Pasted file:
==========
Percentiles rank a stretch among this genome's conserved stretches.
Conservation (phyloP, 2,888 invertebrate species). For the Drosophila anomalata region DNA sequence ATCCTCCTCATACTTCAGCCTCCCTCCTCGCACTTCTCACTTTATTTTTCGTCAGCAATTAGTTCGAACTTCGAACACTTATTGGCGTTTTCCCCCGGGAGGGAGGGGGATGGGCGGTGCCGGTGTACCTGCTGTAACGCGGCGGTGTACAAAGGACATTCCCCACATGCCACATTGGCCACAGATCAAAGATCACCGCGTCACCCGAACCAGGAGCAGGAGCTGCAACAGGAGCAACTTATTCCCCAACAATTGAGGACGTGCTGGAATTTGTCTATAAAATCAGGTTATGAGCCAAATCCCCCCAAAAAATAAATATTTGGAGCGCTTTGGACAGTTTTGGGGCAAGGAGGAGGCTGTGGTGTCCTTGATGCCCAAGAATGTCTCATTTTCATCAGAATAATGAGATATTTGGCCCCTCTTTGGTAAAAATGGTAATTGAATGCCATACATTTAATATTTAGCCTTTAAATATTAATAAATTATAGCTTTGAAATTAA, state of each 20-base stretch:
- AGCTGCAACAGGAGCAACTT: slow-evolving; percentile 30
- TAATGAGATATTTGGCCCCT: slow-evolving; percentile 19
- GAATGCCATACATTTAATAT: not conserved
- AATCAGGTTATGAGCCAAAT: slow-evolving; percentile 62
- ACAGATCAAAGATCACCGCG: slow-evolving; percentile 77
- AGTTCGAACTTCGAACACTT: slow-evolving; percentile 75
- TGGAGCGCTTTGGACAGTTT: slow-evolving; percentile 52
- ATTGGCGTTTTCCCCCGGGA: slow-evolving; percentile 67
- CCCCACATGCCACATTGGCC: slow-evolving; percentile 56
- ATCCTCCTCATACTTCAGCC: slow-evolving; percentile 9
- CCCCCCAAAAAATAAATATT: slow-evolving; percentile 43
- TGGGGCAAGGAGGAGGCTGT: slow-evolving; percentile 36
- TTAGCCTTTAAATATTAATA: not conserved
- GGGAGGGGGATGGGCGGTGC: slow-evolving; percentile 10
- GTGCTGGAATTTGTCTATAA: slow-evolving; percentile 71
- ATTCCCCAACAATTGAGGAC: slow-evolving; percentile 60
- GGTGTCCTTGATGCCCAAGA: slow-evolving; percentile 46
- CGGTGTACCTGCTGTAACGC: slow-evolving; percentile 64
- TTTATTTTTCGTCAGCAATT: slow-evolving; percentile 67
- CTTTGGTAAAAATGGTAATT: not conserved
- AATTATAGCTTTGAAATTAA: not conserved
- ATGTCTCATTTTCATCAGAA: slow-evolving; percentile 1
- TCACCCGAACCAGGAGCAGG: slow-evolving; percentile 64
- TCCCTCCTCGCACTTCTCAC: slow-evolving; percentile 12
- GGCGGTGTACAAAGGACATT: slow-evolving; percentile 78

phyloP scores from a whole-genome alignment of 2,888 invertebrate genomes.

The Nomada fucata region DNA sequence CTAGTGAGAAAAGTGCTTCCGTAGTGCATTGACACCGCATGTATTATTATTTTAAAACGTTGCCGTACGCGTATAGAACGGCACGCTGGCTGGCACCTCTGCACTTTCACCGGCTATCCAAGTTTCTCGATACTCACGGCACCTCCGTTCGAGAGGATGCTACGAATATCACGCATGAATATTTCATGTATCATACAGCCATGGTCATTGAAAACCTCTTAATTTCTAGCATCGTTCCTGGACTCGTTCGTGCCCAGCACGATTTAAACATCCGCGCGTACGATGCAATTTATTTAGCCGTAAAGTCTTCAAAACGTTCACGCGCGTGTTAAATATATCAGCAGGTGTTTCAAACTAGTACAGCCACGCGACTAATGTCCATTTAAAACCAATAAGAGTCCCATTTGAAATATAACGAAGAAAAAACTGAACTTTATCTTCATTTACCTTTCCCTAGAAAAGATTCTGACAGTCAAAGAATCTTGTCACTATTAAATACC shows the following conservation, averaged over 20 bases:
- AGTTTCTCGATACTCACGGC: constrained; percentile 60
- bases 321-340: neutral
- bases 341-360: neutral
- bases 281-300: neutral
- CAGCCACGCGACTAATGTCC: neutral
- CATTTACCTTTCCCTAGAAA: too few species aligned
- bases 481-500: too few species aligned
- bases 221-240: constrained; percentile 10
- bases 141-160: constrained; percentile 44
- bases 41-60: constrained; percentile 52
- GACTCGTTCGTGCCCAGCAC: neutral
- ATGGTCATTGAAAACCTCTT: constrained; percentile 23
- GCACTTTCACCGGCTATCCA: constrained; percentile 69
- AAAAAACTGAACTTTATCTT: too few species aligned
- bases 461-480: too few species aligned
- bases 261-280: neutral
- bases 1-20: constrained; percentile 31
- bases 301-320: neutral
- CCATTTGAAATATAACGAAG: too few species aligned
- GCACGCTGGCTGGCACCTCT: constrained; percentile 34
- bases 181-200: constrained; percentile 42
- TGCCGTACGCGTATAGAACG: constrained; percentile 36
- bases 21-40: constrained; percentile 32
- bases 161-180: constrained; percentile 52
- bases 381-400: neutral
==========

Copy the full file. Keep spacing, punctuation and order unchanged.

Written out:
Percentiles rank a stretch among this genome's conserved stretches.
Conservation (phyloP, 2,888 invertebrate species). For the Drosophila anomalata region DNA sequence ATCCTCCTCATACTTCAGCCTCCCTCCTCGCACTTCTCACTTTATTTTTCGTCAGCAATTAGTTCGAACTTCGAACACTTATTGGCGTTTTCCCCCGGGAGGGAGGGGGATGGGCGGTGCCGGTGTACCTGCTGTAACGCGGCGGTGTACAAAGGACATTCCCCACATGCCACATTGGCCACAGATCAAAGATCACCGCGTCACCCGAACCAGGAGCAGGAGCTGCAACAGGAGCAACTTATTCCCCAACAATTGAGGACGTGCTGGAATTTGTCTATAAAATCAGGTTATGAGCCAAATCCCCCCAAAAAATAAATATTTGGAGCGCTTTGGACAGTTTTGGGGCAAGGAGGAGGCTGTGGTGTCCTTGATGCCCAAGAATGTCTCATTTTCATCAGAATAATGAGATATTTGGCCCCTCTTTGGTAAAAATGGTAATTGAATGCCATACATTTAATATTTAGCCTTTAAATATTAATAAATTATAGCTTTGAAATTAA, state of each 20-base stretch:
- AGCTGCAACAGGAGCAACTT: slow-evolving; percentile 30
- TAATGAGATATTTGGCCCCT: slow-evolving; percentile 19
- GAATGCCATACATTTAATAT: not conserved
- AATCAGGTTATGAGCCAAAT: slow-evolving; percentile 62
- ACAGATCAAAGATCACCGCG: slow-evolving; percentile 77
- AGTTCGAACTTCGAACACTT: slow-evolving; percentile 75
- TGGAGCGCTTTGGACAGTTT: slow-evolving; percentile 52
- ATTGGCGTTTTCCCCCGGGA: slow-evolving; percentile 67
- CCCCACATGCCACATTGGCC: slow-evolving; percentile 56
- ATCCTCCTCATACTTCAGCC: slow-evolving; percentile 9
- CCCCCCAAAAAATAAATATT: slow-evolving; percentile 43
- TGGGGCAAGGAGGAGGCTGT: slow-evolving; percentile 36
- TTAGCCTTTAAATATTAATA: not conserved
- GGGAGGGGGATGGGCGGTGC: slow-evolving; percentile 10
- GTGCTGGAATTTGTCTATAA: slow-evolving; percentile 71
- ATTCCCCAACAATTGAGGAC: slow-evolving; percentile 60
- GGTGTCCTTGATGCCCAAGA: slow-evolving; percentile 46
- CGGTGTACCTGCTGTAACGC: slow-evolving; percentile 64
- TTTATTTTTCGTCAGCAATT: slow-evolving; percentile 67
- CTTTGGTAAAAATGGTAATT: not conserved
- AATTATAGCTTTGAAATTAA: not conserved
- ATGTCTCATTTTCATCAGAA: slow-evolving; percentile 1
- TCACCCGAACCAGGAGCAGG: slow-evolving; percentile 64
- TCCCTCCTCGCACTTCTCAC: slow-evolving; percentile 12
- GGCGGTGTACAAAGGACATT: slow-evolving; percentile 78

phyloP scores from a whole-genome alignment of 2,888 invertebrate genomes.

The Nomada fucata region DNA sequence CTAGTGAGAAAAGTGCTTCCGTAGTGCATTGACACCGCATGTATTATTATTTTAAAACGTTGCCGTACGCGTATAGAACGGCACGCTGGCTGGCACCTCTGCACTTTCACCGGCTATCCAAGTTTCTCGATACTCACGGCACCTCCGTTCGAGAGGATGCTACGAATATCACGCATGAATATTTCATGTATCATACAGCCATGGTCATTGAAAACCTCTTAATTTCTAGCATCGTTCCTGGACTCGTTCGTGCCCAGCACGATTTAAACATCCGCGCGTACGATGCAATTTATTTAGCCGTAAAGTCTTCAAAACGTTCACGCGCGTGTTAAATATATCAGCAGGTGTTTCAAACTAGTACAGCCACGCGACTAATGTCCATTTAAAACCAATAAGAGTCCCATTTGAAATATAACGAAGAAAAAACTGAACTTTATCTTCATTTACCTTTCCCTAGAAAAGATTCTGACAGTCAAAGAATCTTGTCACTATTAAATACC shows the following conservation, averaged over 20 bases:
- AGTTTCTCGATACTCACGGC: constrained; percentile 60
- bases 321-340: neutral
- bases 341-360: neutral
- bases 281-300: neutral
- CAGCCACGCGACTAATGTCC: neutral
- CATTTACCTTTCCCTAGAAA: too few species aligned
- bases 481-500: too few species aligned
- bases 221-240: constrained; percentile 10
- bases 141-160: constrained; percentile 44
- bases 41-60: constrained; percentile 52
- GACTCGTTCGTGCCCAGCAC: neutral
- ATGGTCATTGAAAACCTCTT: constrained; percentile 23
- GCACTTTCACCGGCTATCCA: constrained; percentile 69
- AAAAAACTGAACTTTATCTT: too few species aligned
- bases 461-480: too few species aligned
- bases 261-280: neutral
- bases 1-20: constrained; percentile 31
- bases 301-320: neutral
- CCATTTGAAATATAACGAAG: too few species aligned
- GCACGCTGGCTGGCACCTCT: constrained; percentile 34
- bases 181-200: constrained; percentile 42
- TGCCGTACGCGTATAGAACG: constrained; percentile 36
- bases 21-40: constrained; percentile 32
- bases 161-180: constrained; percentile 52
- bases 381-400: neutral